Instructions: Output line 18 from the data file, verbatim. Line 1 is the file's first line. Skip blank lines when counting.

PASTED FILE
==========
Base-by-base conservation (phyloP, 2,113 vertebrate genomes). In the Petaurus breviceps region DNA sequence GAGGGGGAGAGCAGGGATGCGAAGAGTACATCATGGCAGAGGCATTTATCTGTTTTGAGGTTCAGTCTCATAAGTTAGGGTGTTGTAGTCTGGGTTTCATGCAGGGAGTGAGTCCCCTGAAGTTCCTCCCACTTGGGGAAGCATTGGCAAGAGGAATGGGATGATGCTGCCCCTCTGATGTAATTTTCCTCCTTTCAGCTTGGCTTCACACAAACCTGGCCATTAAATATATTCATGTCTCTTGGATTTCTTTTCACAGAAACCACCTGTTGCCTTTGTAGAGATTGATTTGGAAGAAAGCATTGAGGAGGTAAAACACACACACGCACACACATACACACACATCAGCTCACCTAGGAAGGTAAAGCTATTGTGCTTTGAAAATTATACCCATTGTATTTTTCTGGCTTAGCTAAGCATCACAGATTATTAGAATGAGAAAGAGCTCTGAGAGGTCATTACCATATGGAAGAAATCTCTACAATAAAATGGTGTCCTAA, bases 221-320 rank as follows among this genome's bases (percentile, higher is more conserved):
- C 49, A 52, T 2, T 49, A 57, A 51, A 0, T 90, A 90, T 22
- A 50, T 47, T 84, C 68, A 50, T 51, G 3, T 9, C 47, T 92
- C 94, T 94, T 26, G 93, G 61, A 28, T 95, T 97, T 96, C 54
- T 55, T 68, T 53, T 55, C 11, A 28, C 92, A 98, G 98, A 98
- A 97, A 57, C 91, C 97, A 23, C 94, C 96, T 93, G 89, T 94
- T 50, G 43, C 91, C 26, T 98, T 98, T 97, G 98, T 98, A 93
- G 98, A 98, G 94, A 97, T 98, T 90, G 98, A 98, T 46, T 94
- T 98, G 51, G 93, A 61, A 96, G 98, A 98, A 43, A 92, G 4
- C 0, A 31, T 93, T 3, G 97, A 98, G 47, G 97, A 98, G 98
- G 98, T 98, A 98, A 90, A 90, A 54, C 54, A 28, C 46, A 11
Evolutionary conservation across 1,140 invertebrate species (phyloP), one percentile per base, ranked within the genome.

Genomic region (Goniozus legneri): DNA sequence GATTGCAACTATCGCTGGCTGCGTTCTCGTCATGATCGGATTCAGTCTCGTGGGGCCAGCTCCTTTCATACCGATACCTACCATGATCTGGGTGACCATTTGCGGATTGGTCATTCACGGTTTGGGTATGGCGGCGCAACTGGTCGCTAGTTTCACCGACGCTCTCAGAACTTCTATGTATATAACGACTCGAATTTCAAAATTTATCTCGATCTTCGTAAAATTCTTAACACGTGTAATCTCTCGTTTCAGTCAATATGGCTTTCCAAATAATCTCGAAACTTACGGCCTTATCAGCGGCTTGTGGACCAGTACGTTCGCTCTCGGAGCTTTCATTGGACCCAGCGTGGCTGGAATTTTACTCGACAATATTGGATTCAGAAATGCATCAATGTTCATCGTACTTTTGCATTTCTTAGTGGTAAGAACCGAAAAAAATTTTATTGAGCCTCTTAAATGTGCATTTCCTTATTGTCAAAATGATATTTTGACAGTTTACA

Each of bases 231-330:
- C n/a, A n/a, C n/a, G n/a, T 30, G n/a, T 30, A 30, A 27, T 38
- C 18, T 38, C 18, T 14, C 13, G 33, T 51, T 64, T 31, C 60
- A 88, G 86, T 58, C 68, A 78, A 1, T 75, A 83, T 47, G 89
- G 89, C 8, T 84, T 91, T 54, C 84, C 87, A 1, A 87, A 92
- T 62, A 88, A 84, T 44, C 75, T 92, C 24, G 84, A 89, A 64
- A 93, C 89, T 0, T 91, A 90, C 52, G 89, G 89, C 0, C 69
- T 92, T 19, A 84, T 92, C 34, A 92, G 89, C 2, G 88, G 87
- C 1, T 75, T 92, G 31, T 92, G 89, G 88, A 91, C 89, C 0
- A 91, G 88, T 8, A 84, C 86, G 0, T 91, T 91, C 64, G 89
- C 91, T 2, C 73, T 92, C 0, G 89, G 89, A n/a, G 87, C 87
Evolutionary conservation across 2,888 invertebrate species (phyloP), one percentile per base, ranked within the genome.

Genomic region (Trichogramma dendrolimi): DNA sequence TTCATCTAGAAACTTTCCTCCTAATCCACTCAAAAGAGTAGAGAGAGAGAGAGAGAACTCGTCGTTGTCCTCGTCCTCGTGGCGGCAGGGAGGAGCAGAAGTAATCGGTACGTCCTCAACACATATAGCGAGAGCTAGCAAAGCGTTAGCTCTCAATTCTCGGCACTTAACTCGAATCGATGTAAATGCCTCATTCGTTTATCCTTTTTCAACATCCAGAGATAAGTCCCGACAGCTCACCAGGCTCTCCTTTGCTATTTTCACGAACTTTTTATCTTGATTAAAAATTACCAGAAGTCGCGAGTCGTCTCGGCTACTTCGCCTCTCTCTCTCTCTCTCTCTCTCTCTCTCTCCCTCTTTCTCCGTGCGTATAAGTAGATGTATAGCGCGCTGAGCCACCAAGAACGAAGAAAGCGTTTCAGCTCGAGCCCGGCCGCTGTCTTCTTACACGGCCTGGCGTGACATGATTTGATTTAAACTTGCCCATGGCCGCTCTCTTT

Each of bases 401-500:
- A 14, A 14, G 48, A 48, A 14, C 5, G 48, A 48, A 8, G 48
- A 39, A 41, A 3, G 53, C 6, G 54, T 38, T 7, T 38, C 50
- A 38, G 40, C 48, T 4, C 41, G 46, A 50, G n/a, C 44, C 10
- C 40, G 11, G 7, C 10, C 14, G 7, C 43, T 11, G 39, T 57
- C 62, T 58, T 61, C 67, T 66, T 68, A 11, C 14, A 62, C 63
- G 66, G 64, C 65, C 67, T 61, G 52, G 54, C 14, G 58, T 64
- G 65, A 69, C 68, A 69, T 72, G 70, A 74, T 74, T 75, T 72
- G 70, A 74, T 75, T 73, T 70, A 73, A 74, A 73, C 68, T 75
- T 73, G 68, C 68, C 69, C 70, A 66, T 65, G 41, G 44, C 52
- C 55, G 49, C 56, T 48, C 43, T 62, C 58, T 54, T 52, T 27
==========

- G 89, C 8, T 84, T 91, T 54, C 84, C 87, A 1, A 87, A 92